The Year of the Lash: Free People of Color in Cuba and the Nineteenth-Century Atlantic World

By Michele Reid-Vazquez | Go to book overview

4 Acts of Excess and Insubordination:
Resisting the Tranquillity of Terror

Give that to your mother!

—JOSÉ ELIAS MENDIOLA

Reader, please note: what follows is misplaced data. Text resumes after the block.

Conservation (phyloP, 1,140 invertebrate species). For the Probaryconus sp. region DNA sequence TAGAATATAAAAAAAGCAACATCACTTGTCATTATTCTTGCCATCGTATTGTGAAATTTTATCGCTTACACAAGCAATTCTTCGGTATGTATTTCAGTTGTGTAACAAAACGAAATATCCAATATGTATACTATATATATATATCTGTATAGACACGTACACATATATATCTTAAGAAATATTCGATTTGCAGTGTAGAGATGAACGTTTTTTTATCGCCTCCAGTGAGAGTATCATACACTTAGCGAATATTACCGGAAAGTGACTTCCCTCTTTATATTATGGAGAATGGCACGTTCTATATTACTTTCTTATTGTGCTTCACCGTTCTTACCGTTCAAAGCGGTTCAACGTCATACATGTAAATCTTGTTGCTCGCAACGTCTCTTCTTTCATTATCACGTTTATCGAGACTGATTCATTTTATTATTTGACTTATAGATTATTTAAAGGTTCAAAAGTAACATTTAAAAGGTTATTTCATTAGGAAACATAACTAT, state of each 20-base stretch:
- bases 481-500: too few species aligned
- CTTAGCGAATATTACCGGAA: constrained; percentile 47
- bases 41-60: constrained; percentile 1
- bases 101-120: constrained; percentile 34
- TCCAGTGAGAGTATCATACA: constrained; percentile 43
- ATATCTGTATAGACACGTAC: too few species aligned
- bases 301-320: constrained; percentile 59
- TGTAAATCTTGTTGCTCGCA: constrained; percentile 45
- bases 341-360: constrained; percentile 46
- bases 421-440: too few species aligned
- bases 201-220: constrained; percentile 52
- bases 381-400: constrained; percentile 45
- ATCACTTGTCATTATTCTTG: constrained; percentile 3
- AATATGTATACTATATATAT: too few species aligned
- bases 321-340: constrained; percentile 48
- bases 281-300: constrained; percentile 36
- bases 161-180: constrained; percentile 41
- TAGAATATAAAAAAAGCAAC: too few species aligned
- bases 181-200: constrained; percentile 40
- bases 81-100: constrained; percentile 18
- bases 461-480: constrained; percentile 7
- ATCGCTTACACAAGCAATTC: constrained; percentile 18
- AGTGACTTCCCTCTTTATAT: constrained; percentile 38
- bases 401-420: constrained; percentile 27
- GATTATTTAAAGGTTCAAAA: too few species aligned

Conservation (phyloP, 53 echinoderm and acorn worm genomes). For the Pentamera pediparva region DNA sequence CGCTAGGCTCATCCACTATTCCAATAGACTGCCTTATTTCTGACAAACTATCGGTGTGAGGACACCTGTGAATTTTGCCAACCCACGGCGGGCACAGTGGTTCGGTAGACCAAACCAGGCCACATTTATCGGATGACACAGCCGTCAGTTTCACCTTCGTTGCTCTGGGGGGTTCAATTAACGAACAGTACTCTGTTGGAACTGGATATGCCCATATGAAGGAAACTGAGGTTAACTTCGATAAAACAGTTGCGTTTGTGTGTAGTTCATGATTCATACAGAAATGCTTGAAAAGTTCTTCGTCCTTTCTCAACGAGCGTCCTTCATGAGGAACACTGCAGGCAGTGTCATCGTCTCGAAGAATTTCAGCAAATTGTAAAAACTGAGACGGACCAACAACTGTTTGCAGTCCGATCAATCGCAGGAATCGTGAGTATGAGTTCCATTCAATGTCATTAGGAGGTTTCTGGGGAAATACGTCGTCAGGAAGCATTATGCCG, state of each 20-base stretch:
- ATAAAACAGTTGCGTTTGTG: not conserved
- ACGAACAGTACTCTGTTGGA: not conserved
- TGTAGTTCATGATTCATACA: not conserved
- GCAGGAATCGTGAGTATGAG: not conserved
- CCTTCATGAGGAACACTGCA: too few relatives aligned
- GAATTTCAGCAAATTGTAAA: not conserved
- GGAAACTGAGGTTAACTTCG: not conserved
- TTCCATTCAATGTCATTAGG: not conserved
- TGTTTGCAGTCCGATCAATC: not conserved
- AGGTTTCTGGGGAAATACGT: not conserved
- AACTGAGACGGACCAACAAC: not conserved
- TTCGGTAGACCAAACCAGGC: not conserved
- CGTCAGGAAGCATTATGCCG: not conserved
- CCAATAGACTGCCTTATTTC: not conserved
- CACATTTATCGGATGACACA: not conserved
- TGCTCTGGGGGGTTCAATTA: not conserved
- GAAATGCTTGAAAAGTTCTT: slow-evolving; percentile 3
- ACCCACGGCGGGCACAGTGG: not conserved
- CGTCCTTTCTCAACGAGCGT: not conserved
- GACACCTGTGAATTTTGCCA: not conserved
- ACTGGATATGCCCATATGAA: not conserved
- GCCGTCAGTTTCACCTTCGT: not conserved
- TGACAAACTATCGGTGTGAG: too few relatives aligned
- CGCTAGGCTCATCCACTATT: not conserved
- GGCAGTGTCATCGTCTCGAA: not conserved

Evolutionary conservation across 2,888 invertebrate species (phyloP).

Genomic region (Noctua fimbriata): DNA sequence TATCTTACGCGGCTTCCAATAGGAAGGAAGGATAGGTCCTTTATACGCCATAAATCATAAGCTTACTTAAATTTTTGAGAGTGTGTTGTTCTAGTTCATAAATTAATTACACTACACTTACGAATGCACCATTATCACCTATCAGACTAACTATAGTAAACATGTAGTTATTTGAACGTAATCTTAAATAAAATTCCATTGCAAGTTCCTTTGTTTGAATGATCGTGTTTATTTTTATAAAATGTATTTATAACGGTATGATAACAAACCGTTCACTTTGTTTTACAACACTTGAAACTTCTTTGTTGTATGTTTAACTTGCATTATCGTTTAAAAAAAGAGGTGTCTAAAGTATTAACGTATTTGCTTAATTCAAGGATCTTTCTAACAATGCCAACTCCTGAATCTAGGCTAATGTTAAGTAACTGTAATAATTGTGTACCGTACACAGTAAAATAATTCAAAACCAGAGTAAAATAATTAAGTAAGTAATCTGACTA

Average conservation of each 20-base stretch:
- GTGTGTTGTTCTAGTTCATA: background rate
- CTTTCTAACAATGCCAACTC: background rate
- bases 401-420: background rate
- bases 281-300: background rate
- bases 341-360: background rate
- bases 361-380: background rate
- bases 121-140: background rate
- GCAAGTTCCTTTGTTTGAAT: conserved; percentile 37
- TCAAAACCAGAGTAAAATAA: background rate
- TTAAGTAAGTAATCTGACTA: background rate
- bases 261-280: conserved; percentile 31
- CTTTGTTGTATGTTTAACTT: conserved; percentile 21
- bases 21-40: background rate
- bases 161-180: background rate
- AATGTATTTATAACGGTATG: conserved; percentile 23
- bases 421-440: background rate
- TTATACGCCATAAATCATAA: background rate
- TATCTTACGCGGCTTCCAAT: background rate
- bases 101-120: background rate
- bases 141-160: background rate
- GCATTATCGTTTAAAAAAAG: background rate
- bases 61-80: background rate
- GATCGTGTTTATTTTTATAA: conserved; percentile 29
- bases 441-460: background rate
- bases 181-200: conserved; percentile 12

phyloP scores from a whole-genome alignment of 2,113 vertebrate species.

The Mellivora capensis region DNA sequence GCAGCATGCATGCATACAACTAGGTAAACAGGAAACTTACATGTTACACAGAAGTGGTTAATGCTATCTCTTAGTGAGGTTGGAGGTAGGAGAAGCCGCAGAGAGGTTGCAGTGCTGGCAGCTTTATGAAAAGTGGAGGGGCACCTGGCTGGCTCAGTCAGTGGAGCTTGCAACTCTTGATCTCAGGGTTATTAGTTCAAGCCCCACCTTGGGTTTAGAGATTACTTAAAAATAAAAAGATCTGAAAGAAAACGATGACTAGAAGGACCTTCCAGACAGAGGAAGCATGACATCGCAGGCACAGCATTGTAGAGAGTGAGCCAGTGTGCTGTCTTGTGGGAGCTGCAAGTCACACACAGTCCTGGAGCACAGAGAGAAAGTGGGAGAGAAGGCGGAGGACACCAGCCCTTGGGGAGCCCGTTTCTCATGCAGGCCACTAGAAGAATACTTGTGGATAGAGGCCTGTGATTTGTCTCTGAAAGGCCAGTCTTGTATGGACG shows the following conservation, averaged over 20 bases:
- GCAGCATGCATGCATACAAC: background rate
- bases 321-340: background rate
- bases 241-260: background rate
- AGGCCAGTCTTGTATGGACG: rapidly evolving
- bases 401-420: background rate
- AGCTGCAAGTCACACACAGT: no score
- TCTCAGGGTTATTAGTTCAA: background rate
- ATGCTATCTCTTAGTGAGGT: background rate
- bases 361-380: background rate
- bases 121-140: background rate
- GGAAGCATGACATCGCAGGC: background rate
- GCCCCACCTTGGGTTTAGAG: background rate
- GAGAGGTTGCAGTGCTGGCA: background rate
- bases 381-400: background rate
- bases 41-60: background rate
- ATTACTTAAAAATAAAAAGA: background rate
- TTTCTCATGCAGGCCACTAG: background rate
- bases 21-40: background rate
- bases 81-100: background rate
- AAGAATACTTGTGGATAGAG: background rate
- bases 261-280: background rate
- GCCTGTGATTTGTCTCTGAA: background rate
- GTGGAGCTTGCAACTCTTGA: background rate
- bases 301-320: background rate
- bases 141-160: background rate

As the Military Commission sentencing came to a close in January 1845, Captain General O’Donnell had begun sending carefully crafted correspondence to the Ultramar affirming Cuba’s peaceful state of affairs. Twenty-two of the twenty-five letters he penned between January and December 1845 asserted the island’s “tranquillity”; all was safe in the colony.1 Cuban elites especially desired a return to a state of affairs that would further subordinate blacks to whites and displace free black workers, particularly in skilled and domestic urban labor sectors. With this characterization of colonial “normalcy” in mind, Escalera era legislation limited geographic mobility between urban and rural areas and curtailed economic opportunities for libres de color. In many instances, the tightened restrictions combined to drive their social networks underground and disrupt established forms of free black individual and group identities. Just as the public executions generated spectacles of white supremacy and authority, and the expulsions attempted to remove seditious behavior that could foment violent dissent, local legislation circumscribing the lives of people of color attempted to harden racial boundaries and reinvigorate the slave system. Blanketed in what one foreign observer called the “tranquillity of terror,” Cuba’s revised black codes of 1844 extended the Escalera repression into the decades to come––not, however, without opposition.2 Despite trauma from the “Year of the Lash,” some libres de color contested governmental attempts to direct and restrict their lives, indicating that the calm veneer O’Donnell constructed for the Spanish metropole had already started to

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